When Jimmy Russell started working at what is now the Wild Turkey distillery, it wasn't for the bourbon. In fact, he couldn't legally drink, since he was only 19.
What brought him to Anderson County Distilling Co., as it was known then, was love. "My wife, Joretta, was working here," Russell said.
Russell didn't realize it at the time, but that would be the beginning of 60 years at the distillery.
"I enjoyed it," Russell said. "I did a little bit of everything. I was in quality control in the distillery. ... You might go get samples of grain, run an analysis on it, then you might end up with a scoop shovel shoveling it out before the day was over. I was doing everything in the distillery ... help making the yeast with the old master distiller."
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Usually, he said, when you start in one area at a distillery, you'd stay there. But Russell said that once he got good at a job, they would move him. He didn't realize it, but that was perfect training for running the whole place. He became master distiller "sometime in the late '60s," he said.
Since then, his job has been basically to keep things steady. He has now been master distiller longer than any other in the industry.
"We haven't changed anything at Wild Turkey. We're still using the same formula, the same yeast and everything as the day I came here," Russell said. "We haven't changed a thing. We make our yeast every day."
But the business has changed.
About 25 or 30 years ago, Austin Nichols & Co., which owned the distillery, decided to send Russell into the field to educate sales and marketing people on whiskey and bourbon.
And a star was born. Russell, who will turn 80 in November, still travels the world as one of the industry's foremost bourbon ambassadors. When he attends tasting events, fans ask to take pictures with "the Buddha of Bourbon." When he speaks in Japan, autograph seekers line up.
"When I first started out, it was all whiskey. Didn't make any difference what it was, it was all whiskey," Russell said. "Nowadays, it's amazing to me how much the bourbon business has grown. And the education people have nowadays. When you say something now, you better be right on it."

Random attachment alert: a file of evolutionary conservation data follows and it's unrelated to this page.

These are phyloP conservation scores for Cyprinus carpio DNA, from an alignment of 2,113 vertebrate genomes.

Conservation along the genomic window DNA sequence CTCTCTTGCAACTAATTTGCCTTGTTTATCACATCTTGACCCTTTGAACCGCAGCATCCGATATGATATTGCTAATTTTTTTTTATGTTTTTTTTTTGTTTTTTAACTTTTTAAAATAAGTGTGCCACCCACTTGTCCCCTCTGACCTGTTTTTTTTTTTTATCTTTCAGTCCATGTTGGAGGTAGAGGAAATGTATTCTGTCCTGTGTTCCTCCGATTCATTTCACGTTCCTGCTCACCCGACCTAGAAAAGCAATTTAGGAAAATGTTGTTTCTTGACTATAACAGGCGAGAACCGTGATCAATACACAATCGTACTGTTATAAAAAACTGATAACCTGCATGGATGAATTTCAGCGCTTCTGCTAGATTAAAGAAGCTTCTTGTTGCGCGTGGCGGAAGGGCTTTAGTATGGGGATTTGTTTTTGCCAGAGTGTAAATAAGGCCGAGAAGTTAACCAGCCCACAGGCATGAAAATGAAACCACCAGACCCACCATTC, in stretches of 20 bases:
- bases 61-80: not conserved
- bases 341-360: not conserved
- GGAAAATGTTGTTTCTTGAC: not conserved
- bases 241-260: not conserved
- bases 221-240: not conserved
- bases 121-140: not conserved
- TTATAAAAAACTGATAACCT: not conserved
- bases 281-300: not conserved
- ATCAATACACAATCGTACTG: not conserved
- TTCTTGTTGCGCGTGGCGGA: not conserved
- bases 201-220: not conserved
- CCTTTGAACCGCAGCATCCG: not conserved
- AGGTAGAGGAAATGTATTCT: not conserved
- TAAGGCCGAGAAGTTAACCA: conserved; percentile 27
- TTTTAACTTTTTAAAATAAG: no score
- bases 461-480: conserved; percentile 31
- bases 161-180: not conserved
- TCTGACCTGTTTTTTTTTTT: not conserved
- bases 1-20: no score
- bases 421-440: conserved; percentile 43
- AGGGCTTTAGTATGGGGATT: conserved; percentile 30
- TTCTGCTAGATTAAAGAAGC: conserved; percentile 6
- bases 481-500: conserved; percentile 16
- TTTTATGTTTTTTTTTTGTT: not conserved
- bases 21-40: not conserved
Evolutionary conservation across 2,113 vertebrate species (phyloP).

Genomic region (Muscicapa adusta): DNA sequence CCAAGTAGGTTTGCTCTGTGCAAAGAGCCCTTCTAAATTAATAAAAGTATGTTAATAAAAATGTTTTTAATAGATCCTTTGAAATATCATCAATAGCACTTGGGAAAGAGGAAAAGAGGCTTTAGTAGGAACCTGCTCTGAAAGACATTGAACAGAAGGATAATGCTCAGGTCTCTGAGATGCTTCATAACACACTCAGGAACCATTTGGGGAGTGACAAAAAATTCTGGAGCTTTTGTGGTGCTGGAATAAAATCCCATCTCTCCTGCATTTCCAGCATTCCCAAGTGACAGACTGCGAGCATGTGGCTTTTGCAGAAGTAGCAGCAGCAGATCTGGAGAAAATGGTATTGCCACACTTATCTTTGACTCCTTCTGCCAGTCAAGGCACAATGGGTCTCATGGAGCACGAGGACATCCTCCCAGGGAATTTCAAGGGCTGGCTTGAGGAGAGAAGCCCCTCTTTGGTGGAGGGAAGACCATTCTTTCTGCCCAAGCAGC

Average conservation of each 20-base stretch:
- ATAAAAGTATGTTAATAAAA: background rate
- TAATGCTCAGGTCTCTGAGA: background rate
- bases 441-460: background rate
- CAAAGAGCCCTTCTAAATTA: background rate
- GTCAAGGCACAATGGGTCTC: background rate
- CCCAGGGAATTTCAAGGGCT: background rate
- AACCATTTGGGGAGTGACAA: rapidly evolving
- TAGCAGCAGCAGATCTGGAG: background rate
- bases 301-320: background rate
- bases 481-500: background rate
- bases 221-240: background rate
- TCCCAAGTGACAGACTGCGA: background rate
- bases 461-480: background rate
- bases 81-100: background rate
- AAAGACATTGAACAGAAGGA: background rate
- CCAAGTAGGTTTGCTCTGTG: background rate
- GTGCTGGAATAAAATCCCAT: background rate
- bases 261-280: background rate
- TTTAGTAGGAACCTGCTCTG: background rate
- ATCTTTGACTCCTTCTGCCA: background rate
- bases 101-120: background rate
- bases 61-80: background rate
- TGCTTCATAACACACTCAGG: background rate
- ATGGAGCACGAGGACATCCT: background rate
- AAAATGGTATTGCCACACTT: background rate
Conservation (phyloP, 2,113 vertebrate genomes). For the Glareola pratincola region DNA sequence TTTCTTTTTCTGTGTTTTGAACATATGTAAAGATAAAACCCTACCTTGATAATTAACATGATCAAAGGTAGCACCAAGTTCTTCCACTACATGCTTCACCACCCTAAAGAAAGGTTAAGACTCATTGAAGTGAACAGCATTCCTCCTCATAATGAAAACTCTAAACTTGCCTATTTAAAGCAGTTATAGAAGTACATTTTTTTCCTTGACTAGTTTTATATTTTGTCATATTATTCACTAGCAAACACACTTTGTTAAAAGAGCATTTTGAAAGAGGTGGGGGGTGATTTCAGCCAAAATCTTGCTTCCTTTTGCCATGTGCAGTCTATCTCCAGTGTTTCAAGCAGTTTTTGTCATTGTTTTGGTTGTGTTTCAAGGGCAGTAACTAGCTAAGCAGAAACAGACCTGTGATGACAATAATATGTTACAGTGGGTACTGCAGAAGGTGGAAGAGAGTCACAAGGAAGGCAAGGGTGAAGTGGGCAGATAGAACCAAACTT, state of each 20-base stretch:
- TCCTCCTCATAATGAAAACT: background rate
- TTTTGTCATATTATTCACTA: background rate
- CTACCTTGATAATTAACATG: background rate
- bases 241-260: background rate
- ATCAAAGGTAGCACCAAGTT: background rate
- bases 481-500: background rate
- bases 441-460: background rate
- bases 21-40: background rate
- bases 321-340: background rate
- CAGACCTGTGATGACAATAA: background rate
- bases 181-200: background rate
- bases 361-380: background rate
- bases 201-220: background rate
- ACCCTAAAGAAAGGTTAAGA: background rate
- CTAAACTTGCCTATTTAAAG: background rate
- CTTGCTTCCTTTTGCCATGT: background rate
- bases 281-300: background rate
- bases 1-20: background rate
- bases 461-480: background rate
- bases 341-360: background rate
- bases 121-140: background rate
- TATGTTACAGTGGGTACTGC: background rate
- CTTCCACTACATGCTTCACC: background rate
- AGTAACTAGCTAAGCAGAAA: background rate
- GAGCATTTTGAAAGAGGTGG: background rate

One of the biggest shifts he sees: women in bourbon. "They're well educated," he said.
Groups like the Bourbon Women are revolutionizing things, he said.
Russell and Wild Turkey were pioneers, too, in flavoring whiskey: In 1976, they launched Wild Turkey Honey Liqueur, relaunched now as American Honey.
"Now everybody's coming out with flavored bourbons," Russell said. "You got to go with what the public wants."
Last year, Wild Turkey added a spiced flavor. But Russell isn't sure how long that trend will last. "It's made a good run," Russell said. Can you become like vodkas? Having too many different flavors?"
A bigger trend he sees is the small batches, the single barrels, the premiums, the expensive special releases, which do well in export markets too.
So it's fitting that Wild Turkey will celebrate Jimmy Russell's tenure with a very special release — a limited edition commemorative Diamond Anniversary Bourbon, created by his son and fellow distiller, Eddie Russell, who has already worked at Wild Turkey for more than 30 years. (Both Russells are in the Kentucky Bourbon Hall of Fame; they joke that someday they might retire together.)
Diamond was blended from 13- to 16-year-old Wild Turkey barrels hand-selected by Eddie Russell.
How does it taste?
"It's great," Jimmy Russell said. "I know it would be with Eddie making it."
Beginning in May, Diamond Anniversary will be available only at the new Wild Turkey Visitors Center until August, then expand in limited release to key markets around the country in the fall, with a suggested retail price of about $125.